FHA Mortgages Facts

The Facts About FHA Mortgages

FHA Mortgages FactsDuring the great depression, when Franklin D. Roosevelt was President, only four out of 10 Americans owned their own homes and millions of construction workers were out of work. With mortgages limited to only 50 percent of a home’s value, it was nearly impossible for the average American to own a home.

In 1934 Congress created the Federal Housing Administration, which provided economic stimulation to the country through home and community development. FHA eventually aided returning war veterans, disabled and mentally ill people, and the elderly in obtaining mortgages.

Today FHA is the only government agency to operate with self-generated income which means it does not cost tax payers money. And there are many benefits to FHA mortgages, along with a few special qualifying requirements.

The primary benefit of FHA mortgages over conventional mortgages is that they are much easier to qualify for because FHA is insuring the loan; thus, lenders are more willing to make a home loan to someone who might not otherwise qualify.

You do have to pay mortgage insurance in the amount of 1.75 percent of the loan amount up front and then a smaller monthly mortgage insurance based on the loan-to-value ratio. This is required because FHA provides mortgages for people who would not qualify otherwise or who do not have the down payment amount for a conventional loan. This is what enables the agency to be self-sustaining. The mortgage insurance is financed into the loan, and the lower rates that FHA offers make up for the mortgage insurance.

The lower interest rates for FHA loans help make payments less/lower. Too, you do not need perfect credit to get an FHA loan. Even if you have had a bankruptcy, you may still qualify.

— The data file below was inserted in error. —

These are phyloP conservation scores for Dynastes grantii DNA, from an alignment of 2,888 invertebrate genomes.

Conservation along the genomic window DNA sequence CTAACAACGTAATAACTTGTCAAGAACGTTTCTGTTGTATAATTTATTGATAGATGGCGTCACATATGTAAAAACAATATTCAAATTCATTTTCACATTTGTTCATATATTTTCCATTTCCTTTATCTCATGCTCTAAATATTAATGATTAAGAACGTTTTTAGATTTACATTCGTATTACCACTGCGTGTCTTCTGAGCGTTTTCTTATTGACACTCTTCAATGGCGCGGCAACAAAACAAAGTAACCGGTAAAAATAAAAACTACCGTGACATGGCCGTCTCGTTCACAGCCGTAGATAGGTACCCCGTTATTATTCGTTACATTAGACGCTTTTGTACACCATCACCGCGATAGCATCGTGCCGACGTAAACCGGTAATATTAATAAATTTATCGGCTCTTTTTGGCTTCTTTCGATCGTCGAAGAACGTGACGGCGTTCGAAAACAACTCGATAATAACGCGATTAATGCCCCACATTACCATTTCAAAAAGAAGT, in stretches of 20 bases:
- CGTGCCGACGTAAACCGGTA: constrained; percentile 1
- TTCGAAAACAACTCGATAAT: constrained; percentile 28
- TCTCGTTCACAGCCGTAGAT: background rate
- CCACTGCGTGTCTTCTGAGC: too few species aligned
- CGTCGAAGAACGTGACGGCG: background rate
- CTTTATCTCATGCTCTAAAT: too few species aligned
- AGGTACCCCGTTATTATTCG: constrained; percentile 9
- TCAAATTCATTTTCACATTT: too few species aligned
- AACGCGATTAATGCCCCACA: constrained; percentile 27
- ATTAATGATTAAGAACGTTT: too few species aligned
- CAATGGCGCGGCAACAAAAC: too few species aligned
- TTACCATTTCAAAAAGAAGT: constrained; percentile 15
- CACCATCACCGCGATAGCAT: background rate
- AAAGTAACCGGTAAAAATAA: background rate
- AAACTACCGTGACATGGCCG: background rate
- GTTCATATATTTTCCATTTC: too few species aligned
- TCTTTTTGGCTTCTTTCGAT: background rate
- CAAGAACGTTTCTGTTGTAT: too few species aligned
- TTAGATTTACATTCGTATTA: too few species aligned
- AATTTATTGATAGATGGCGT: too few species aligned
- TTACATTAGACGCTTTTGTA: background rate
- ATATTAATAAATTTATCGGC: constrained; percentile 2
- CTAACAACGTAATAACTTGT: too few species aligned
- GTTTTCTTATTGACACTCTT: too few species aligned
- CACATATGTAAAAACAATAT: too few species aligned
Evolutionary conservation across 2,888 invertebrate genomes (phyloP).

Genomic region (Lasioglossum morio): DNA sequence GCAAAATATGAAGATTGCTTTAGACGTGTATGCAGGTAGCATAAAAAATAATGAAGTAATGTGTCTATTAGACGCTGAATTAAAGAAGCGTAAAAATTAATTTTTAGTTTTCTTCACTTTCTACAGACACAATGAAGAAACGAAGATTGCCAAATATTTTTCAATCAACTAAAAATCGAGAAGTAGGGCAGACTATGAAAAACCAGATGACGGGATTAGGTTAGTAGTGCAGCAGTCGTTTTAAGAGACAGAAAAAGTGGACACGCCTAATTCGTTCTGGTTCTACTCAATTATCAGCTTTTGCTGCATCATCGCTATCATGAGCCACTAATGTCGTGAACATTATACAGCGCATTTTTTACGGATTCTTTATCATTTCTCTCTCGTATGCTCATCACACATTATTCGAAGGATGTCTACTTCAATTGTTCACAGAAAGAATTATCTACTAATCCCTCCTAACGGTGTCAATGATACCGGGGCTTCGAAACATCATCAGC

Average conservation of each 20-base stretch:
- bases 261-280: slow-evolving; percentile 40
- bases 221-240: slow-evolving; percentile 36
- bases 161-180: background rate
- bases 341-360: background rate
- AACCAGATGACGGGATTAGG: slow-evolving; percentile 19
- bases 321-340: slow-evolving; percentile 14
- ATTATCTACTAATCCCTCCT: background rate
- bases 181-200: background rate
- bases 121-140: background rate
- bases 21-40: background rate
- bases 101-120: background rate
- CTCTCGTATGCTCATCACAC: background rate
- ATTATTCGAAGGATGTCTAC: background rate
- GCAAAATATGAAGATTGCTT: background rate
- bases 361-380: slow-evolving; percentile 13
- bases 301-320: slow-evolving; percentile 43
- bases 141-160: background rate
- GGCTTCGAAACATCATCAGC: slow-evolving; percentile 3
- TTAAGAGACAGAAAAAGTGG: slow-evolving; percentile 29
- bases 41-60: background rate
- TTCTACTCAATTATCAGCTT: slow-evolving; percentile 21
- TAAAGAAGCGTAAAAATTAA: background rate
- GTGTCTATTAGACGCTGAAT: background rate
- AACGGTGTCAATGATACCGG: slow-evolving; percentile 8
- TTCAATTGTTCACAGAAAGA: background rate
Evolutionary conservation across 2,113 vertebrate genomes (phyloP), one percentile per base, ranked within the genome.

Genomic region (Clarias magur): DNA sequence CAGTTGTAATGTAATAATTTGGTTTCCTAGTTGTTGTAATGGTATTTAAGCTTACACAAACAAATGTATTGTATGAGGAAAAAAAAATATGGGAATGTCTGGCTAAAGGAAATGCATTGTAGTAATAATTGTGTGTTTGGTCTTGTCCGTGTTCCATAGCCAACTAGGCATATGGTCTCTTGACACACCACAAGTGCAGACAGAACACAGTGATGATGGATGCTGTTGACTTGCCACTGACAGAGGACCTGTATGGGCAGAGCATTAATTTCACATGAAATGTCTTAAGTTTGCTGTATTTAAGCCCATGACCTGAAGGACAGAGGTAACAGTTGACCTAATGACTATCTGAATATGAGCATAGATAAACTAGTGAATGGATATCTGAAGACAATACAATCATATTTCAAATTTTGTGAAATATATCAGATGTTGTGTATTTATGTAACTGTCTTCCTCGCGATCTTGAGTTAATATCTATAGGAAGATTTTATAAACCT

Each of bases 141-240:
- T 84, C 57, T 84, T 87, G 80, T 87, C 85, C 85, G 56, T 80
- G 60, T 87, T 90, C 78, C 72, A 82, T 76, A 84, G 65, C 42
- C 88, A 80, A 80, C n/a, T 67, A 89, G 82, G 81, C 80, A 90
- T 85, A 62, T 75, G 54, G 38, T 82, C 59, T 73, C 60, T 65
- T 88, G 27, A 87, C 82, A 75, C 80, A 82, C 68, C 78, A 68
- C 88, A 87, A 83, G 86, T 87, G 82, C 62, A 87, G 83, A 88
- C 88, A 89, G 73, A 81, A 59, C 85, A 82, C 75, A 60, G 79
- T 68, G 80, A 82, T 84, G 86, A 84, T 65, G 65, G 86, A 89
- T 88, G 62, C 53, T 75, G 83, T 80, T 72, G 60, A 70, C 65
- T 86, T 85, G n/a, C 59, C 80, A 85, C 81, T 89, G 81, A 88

FHA loans require a lower down payment – only 3.5 percent, whereas a conventional home loan would typically require a down payment of 5 to 20 percent. In some cases you can even get an FHA mortgage for just $100 down.

Also, the FHA’s limited 203(k) program allows a homebuyer to finance both the purchase (or refinancing) of a house and the cost of its rehabilitation with a single mortgage. This makes repair or modernization easier because the homeowner is getting renovation or related funds on the same favorable terms as the core of the mortgage.

With FHA a family member, employer or charitable organization can give you the down payment as a gift; that’s not allowed with other programs. And the FHA will not factor student debt payments into debt-to-income ratio if a student loan is deferred for more than 12 months.

FHA mortgages are insured up to $271,000.00 – and more in some areas of the United States – and there is no prepayment penalty. Further, the FHA has the ability and options to help you keep your home and avoid foreclosure.

My favorite reason for young people to use FHA for a mortgage is that it is assumable. So, if the home sells, the buyer can assume the loan along with the interest rate and term. This means that if someone sells a home 10 years later and interest rates have gone way up, the home can go on the market with the existing percent interest rate intact.

This can give the seller an advantage, making the home more attractive to buyers if interest rates have gone up significantly. I mention this as an attractive feature for young people because their lives are more likely to change over, say, a 10-year period, so the assumable FHA mortgage helps them hedge a bit on future salability of the home.

The differences between FHA and conventional mortgages can be explained by a knowledgeable mortgage pro. These differences also underscore the importance of working with a mortgage banker who is going to take the time to understand your individual circumstances and goals and help you explore the options that best fit your needs.


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